In closing the heated discussion with the apple grower, he asked what my future brings after the thesis – a job in the floriculture industry. He laughed at my answer, and said “well until next time, while you’re having fun with your flowers, I’ll concentrate my time and efforts on what really matters – making food.”

Ok class, flowers versus food. Discuss.

Plant on and rock on,


Song for the Garden: Ramalama (bang bang) - Roisin Murphy (it's SYTYCD Finale time, people!)

Wednesday, July 29, 2009

Going to the Chapel Part II

The wedding weekend is over and so ends all of the floriculture events for the summer. I have gotten back into writing the masters thesis (finally!) and therefore will most probably only be posting once a week (sorry friends!). For all of the faithful and occasional readers out there, I will likely be posting on Sundays so you can wake up to a new beautiful plant post on Monday mornings!

As I've already told a few friends, I stupidly never took out my own camera during the entire wedding weekend, so photos from the events will trickle in slowly as I steal photos from Nick's camera, the wedding party, and the newly weds after they return from the Maldives. I will leave you all with this first photo from Kay Wallace, the Maid of Awesomeness. You can see the wildflower bouquets from Pods & Poppies, and I will upload photos of my bouquet soon!

As always, if you have a topic you are eager to learn more about, please send your suggestions and questions my way!

Plant on and rock on,

Song for the Garden: Thriller - Michael Jackson (a little shout-out to the newly weds!)

Thursday, July 23, 2009

Stop and Smell the Roses for FREE!

Hello friends!

For those of you who live in Central New York, the flower research and demonstration station for Cornell University in Ithaca NY is having a Flower Open House THIS WEEKEND!

The Department of Horticulture's Ornamental and Turfgrass Research Fields at Bluegrass Lane features more than 1000 varieties of annual and perennial plants and flowers. Many of the varieties are new to the market or still in testing so you are bound to find something unique and exciting!

Everyone is welcome from 10am to 2pm both Saturday AND Sunday, and it's FREE! It's a great place to bring your camera, friends, kids, and a picnic to share among the annual flower beds. Please, no pets.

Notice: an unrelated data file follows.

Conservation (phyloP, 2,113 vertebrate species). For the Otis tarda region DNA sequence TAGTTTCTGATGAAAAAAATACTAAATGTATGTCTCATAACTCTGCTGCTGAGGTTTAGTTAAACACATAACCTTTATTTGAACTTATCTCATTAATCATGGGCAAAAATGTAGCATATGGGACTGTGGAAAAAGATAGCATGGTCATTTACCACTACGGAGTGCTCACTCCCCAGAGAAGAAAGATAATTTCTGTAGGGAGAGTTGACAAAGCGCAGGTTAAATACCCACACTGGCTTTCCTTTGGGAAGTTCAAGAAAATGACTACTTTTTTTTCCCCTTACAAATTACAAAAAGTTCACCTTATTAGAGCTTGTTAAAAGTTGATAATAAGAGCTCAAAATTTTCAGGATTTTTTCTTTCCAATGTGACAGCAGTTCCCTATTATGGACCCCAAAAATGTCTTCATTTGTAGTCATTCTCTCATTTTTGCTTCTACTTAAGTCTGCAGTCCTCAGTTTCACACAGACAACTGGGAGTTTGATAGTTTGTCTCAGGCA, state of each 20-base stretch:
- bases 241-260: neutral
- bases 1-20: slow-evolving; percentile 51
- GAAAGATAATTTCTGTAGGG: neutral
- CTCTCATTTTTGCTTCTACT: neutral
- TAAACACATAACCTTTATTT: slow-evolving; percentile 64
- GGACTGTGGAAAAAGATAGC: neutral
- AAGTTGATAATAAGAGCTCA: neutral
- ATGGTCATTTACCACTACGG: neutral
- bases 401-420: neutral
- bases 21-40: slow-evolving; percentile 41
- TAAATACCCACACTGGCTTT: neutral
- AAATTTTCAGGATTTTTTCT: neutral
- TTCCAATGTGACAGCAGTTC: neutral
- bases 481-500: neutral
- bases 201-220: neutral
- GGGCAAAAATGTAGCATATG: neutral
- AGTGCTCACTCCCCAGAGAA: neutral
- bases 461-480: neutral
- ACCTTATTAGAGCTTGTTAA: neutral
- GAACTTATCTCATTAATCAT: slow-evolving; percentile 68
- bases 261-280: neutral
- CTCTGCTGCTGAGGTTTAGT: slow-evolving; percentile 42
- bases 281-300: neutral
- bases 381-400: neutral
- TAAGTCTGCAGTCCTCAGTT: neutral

Bluegrass Lane is located off of Warren Road in Ithaca near the Robert Trent Jones Golf Course, northeast of campus. See the map for directions.

For a preview, visit the Bluegrass Lane trials website lined here and in my previous post on Japanese Beetles.

Rock on and plant on,

Song for the Garden: Vacationing People - Foreign Born

Tuesday, July 21, 2009

Going to the Chapel...

My best friend's wedding is this weekend and I have the privilege of being one of her maids of honor - Raeanne is going to be her "maid of awesomeness" since she lives with Brianna and honestly has been a MUCH better maid of honor than I have. Being a plant geek, Brianna (the bride to be) put me in charge of finding a florist and organizing all the flowers for the big day.

Brianna is a lover of all things purple and is a free spirit - she's similar to Phoebe from Friends but isn't as spacey. Knowing she would probably not want a generic FTD/1-800 Flowers bouquet, I researched a number of local florists who could put their creativity to good use. We decided to go with Pods & Poppies, a small local organic wild flower farm owned by Susan Poppenger in Skaneateles, NY. Susan is a true steward of the earth, making sure that all of her wild flowers are organically growth and tended, and believes that the best flower is a natural one, rather than a chemical-heavy rose.

This morning Brianna and I ventured out to Pods & Poppies to meet with Susan to wander the gardens and choose the flowers for Saturday. All of us had a rough start to the morning - Brianna and I had coffee cups in hand and Susan had literally just woken up - but once we stepped into the garden behind the barn, we all perked up with the sight of the blooming hydrangea, saliva, liatris, and dozens of other wild flowers. Even though Brianna knows very little about flowers, she immediately started picking up purples and greens that matched exactly the colors she was thinking. Susan also started picking flowers that were a bit outside of Brianna's comfort zone, but when placed with her favorites Brianna started to identify with Susan's creative thinking and before we knew it a beautiful bouquet started to take form.

Susan didn't put anything formal together this morning, but Brianna left much more confident with the idea of what her bouquet will look like come the big day. I left feeling much more awake and grateful for sharing this flower-learning experience with my best friend. Brianna is sure that the bouquets will come out beautifully and she is glad all the flowers will be 100% natural and smell wonderfully without the worry of added chemicals or perfumes.